Author Topic: Chili  (Read 276 times)

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Offline rocketgirl

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Chili
« on: January 20, 2019, 05:55:15 PM »
I am making random ingredient chili tonight.  I usually use more than 1 can of beans, but I only have one can.  I have leftover steak, leftover onion (although not as much as I'd normally use), leftover green pepper (which I normally DON'T use), some garlic in the fridge, canned diced tomatoes, and a beer.   I wish I had jalepenos or even green chilis, but I don't.  So that's on the stove.

I was looking to see if I could throw my leftover brussels sprouts (roasted with garlic salt and pepper and were tossed with honey & sriracha). Still not sure about that.

But I did find these recipe and will totally be making it this winter:  https://www.isachandra.com/2008/11/chipotle-chili-with-sweet-potatoes-and-brussel-sprouts/
What is a chipotle exactly?  I'm assuming some sort of pepper, but does it go by another name?  I'm not sure I've seen them at the store. 
If in your estimation there is a greater than 0% chance that I will later decide that I shouldn't have said that, please do not quote me.

Offline BonitaApplebum

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Re: Chili
« Reply #1 on: January 20, 2019, 06:02:42 PM »
I say no to the Brussels sprouts. Brassicas usually muddy up the flavor of soups and stews.

The rest sounds yummy, though!

Offline Run Amok

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Re: Chili
« Reply #2 on: January 20, 2019, 07:15:21 PM »
This is the best vegetarian chili I have ever eaten or made. He also has a non-veg recipe I am sure is amazing. Seriously, make it sometime. https://www.seriouseats.com/recipes/2012/01/best-vegetarian-bean-chile-recipe.html

I would not add brussles sprouts but I think you could just put them in the bottom of the bowl and eat them with your chili ladled over and it would be great.

As for chipotle chilis, she actually explains what they are in the recipe. But, they are a smoked jalapeno. As she points out you can sometimes find them in the dried chili section. You can also sometimes find them ground. Or, more often you can find them in the "ethnic" section with the enchilada sauces and such in a small can and it will say "chipotle in adobo" on the outside. These are packed in a thick sauce. They are very yummy. I usually prefer to use ground but if you can't find them you most likely can find the canned type and those are great too. If you can't find either you can go with some other smokey flavor like smoked salt or smoked paprika. I think the flavor profile is a little different than just adding some liquid smoke but even that would probably work in an absolute pinch. Or you could skip it and know you're missing out on a hint of smokey flavor.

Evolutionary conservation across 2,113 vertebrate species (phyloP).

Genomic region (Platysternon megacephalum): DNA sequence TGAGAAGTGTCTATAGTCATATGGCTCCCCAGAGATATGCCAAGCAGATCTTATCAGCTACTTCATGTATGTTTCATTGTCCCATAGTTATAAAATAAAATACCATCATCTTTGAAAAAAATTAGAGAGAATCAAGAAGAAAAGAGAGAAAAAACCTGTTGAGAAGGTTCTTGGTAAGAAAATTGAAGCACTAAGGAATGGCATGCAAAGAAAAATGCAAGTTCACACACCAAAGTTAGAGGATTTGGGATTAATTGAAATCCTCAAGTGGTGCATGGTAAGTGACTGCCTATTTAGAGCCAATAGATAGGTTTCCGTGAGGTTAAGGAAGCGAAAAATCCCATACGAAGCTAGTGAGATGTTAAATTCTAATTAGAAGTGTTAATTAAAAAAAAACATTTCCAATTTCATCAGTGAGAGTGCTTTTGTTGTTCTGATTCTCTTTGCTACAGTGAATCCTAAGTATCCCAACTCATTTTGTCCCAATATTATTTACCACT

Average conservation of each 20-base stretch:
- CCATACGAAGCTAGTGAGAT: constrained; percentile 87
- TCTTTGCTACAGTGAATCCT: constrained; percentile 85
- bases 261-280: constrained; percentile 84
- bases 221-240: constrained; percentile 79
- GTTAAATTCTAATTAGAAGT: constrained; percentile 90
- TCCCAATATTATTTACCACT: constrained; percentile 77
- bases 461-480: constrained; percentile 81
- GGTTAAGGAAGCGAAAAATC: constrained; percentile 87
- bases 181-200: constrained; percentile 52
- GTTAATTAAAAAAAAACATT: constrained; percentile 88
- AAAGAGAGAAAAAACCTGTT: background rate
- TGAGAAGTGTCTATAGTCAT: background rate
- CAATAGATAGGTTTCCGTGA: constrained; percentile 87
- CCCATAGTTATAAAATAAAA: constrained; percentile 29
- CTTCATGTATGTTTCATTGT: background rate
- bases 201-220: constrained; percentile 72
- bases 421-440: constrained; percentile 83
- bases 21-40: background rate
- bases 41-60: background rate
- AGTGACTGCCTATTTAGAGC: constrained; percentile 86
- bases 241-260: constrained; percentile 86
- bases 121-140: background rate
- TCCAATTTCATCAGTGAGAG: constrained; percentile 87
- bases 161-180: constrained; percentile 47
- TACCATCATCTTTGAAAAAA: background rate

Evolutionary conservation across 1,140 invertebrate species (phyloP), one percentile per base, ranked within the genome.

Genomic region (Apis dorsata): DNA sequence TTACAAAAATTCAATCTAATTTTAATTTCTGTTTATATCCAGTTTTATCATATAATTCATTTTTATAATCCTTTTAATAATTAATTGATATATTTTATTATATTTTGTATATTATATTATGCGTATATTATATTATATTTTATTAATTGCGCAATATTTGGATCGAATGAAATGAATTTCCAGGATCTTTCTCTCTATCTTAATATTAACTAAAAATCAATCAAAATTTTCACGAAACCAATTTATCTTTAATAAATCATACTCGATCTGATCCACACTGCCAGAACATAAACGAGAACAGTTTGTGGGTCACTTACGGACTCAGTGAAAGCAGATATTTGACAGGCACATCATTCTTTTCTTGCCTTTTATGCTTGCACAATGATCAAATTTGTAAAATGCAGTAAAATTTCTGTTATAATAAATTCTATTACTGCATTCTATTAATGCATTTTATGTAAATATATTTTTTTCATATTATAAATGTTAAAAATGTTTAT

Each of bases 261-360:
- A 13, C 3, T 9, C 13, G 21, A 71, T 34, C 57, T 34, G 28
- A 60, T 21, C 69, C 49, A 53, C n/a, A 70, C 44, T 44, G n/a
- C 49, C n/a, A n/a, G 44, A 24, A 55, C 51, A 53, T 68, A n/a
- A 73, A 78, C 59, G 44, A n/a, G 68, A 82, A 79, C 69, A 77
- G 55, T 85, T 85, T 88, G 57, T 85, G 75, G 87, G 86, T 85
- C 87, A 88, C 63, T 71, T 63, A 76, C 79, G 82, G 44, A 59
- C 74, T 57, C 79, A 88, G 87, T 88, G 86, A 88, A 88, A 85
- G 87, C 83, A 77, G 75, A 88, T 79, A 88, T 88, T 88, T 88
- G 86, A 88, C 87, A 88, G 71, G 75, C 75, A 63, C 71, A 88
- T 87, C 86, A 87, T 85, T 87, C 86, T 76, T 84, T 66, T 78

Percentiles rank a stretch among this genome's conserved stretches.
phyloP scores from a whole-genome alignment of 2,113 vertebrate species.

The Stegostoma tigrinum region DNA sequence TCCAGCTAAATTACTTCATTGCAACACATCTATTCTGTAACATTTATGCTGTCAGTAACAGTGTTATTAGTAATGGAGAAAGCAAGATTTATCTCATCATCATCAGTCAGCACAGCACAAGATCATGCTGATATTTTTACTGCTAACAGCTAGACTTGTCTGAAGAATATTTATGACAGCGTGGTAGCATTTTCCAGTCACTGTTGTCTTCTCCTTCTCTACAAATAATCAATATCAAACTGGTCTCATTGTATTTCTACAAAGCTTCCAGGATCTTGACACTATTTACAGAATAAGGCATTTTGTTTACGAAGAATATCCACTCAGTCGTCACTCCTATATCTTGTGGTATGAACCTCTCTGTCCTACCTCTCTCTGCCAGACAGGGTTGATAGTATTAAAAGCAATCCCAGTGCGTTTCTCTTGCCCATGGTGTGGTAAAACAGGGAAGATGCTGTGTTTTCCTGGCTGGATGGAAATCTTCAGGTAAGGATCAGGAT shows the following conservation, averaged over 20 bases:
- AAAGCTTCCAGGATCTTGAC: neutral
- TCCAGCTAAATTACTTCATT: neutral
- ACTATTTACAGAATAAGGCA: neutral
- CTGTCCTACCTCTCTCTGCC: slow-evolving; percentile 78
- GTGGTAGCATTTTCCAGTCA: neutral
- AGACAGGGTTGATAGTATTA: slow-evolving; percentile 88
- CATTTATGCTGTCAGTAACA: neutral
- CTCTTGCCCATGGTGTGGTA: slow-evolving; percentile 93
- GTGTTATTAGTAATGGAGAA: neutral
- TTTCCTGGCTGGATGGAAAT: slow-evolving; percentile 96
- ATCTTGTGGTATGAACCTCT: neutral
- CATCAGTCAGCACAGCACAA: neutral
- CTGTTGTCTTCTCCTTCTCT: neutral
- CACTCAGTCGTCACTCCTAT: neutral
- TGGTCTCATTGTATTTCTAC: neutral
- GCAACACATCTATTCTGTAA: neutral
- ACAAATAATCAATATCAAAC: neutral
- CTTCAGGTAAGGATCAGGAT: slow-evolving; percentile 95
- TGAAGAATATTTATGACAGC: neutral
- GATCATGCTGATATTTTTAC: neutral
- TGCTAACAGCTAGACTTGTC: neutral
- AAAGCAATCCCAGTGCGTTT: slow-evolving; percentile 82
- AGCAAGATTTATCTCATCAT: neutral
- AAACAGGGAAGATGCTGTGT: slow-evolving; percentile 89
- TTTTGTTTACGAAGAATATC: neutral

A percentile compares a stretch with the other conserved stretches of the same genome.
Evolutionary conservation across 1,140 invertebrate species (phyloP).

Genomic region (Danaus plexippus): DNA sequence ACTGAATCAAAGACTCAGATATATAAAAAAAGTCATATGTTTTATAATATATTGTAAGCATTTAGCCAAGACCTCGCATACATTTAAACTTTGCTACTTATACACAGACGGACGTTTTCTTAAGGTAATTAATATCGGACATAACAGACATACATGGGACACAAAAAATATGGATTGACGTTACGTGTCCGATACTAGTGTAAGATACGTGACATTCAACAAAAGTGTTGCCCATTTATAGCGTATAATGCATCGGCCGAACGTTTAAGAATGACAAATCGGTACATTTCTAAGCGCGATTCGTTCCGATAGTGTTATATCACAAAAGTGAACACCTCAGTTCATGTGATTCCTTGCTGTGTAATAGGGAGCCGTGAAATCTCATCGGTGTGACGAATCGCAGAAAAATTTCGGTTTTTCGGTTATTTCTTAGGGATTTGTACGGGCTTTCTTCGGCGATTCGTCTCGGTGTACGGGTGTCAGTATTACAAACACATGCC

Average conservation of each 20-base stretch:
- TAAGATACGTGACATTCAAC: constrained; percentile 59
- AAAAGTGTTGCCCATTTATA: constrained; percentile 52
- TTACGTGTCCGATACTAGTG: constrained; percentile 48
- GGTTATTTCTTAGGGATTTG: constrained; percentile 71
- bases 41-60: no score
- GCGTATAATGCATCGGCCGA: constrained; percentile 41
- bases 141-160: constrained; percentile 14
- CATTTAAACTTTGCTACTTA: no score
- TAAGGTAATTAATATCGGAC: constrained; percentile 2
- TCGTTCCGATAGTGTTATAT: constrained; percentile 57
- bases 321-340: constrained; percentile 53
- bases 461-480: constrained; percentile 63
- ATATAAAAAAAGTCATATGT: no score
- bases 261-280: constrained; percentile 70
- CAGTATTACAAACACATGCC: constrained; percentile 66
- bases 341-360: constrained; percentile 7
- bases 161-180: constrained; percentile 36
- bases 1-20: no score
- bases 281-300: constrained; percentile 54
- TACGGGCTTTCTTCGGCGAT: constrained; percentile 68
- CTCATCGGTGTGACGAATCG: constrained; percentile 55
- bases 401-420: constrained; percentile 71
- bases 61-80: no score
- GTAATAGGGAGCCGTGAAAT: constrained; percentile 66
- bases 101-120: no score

Offline Run Amok

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Re: Chili
« Reply #3 on: January 20, 2019, 07:17:30 PM »
I was going to post a photo of what the can usually looks like, but then I saw this article of what to do with leftovers and thought it was a nice little bonus.

https://www.bonappetit.com/story/6-things-to-do-with-a-can-of-chipotle-in-adobo-sauce

Offline rocketgirl

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Re: Chili
« Reply #4 on: January 20, 2019, 08:05:25 PM »
Hmmm.  I may have to smoke my own jalapenos this coming summer, now that I have a smoker.  (I mean, I wouldn't JUST smoke jalapenos because even though it's electric, the smoker is still kind of a pain in the ass.)

I don't ever want a food processor often enough to want to find space to store one, but the boyfriend has a stick blender.  We occasionally make some sort of sauce type thing to go on pork or steak. So, good to know.

I'm afraid of chickpeas after "the hummus incident", but I'll have to try working up my bean quantities to see if I can get past that.
If in your estimation there is a greater than 0% chance that I will later decide that I shouldn't have said that, please do not quote me.

 

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